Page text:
In Cisco’s 2014 Corporate Social Responsibility Report released today, you will find a more complete perspective on the gender, ethnicity, and seniority make up of our company – in the United States and globally. While we have shared information about the diversity of our workforce since 2005, the report offers greater insight into our people and their backgrounds, experiences, cultures, affiliations and points-of-view.
At Cisco we are focused on ensuring we have a culture that fosters inclusion and enables our diverse mix of talent to thrive. I became Chief Human Resources Officer (CHRO) in June of this year and I want to make this a personal and professional priority for everyone at Cisco. I began my CHRO tenure with the August appointment of Shari Slate as Chief Inclusion and Collaboration Officer. You will hear more from Shari as she and her team build on our existing foundation.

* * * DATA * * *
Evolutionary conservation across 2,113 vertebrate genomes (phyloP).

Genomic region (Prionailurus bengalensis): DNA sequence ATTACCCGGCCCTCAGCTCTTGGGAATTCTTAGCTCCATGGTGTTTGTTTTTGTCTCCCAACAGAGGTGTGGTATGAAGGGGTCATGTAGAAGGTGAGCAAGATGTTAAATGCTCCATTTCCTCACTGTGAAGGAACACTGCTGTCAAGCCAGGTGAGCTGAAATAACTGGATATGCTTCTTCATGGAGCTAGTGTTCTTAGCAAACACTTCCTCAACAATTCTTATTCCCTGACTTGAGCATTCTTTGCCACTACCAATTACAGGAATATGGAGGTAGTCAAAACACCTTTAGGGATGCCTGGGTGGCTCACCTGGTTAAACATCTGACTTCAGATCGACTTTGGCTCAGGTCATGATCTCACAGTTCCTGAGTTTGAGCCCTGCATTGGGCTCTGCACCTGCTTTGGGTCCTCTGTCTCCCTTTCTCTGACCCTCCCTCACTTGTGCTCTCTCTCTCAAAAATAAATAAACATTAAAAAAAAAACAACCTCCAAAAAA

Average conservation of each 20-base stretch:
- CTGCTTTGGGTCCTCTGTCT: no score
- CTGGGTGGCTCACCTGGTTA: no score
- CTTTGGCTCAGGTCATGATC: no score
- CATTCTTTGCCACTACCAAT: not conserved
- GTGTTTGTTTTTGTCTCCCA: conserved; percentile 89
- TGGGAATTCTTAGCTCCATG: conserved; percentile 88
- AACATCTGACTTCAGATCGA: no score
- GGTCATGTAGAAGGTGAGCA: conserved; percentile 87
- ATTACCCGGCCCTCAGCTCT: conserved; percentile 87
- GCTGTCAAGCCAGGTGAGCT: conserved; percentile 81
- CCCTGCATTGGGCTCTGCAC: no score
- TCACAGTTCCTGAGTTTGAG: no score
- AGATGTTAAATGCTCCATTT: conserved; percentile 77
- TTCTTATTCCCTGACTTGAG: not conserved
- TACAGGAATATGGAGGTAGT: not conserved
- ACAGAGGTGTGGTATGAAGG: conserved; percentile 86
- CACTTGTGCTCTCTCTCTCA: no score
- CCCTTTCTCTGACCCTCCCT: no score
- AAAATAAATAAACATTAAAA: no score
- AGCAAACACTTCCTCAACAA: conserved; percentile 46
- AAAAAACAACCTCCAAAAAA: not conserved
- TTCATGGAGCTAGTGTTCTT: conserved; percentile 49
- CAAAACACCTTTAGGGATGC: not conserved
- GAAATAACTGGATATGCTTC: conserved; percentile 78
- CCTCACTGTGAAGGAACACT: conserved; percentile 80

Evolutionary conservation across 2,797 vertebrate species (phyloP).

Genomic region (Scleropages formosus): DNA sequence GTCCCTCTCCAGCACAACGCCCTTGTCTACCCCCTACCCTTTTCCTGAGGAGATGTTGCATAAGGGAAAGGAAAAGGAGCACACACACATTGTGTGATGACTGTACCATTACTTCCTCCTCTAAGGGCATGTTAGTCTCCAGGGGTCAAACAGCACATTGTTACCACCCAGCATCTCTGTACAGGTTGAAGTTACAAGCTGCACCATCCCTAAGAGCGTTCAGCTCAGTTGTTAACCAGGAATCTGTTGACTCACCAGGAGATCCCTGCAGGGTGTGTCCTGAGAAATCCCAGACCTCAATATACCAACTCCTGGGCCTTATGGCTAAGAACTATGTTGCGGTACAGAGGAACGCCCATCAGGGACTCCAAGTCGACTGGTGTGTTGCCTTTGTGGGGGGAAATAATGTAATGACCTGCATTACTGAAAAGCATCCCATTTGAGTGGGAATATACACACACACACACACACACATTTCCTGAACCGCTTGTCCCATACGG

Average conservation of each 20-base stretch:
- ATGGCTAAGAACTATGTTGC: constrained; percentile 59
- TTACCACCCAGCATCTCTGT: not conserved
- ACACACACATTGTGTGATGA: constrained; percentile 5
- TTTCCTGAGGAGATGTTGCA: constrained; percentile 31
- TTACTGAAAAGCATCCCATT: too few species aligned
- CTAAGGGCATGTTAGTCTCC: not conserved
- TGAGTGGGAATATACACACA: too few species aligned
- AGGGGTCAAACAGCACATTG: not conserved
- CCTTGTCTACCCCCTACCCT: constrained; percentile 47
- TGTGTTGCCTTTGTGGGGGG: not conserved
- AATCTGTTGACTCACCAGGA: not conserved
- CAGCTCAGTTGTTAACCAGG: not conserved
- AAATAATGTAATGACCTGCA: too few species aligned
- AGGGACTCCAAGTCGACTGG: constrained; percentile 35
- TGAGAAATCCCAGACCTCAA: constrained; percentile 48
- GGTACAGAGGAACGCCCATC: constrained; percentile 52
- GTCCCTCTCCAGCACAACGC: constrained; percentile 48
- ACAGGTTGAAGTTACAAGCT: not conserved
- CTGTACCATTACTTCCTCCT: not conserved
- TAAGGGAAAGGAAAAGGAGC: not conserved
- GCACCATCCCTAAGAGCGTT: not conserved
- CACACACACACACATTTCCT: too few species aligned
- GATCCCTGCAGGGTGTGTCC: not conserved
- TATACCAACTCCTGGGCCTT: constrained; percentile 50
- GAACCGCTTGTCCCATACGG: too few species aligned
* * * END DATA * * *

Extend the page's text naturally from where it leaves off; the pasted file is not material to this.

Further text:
Our numbers are mostly consistent with our past disclosures and we recognize there are areas where we need to increase our focus and improve. Simply put – our business and people strategies require more. Enhanced reporting helps shine the light on performance against our goals – highlighting gaps, blind spots and opportunities – and intensifying accountability. We welcome that light.
Each day, people around the world face many challenges: access to quality education, unemployment, poverty, and climate change, to name a few. We’ve learned that when we bring people together, they find innovative solutions to address these problems. And when you add technology to the mix, we can multiply our impact and uncover even greater opportunities.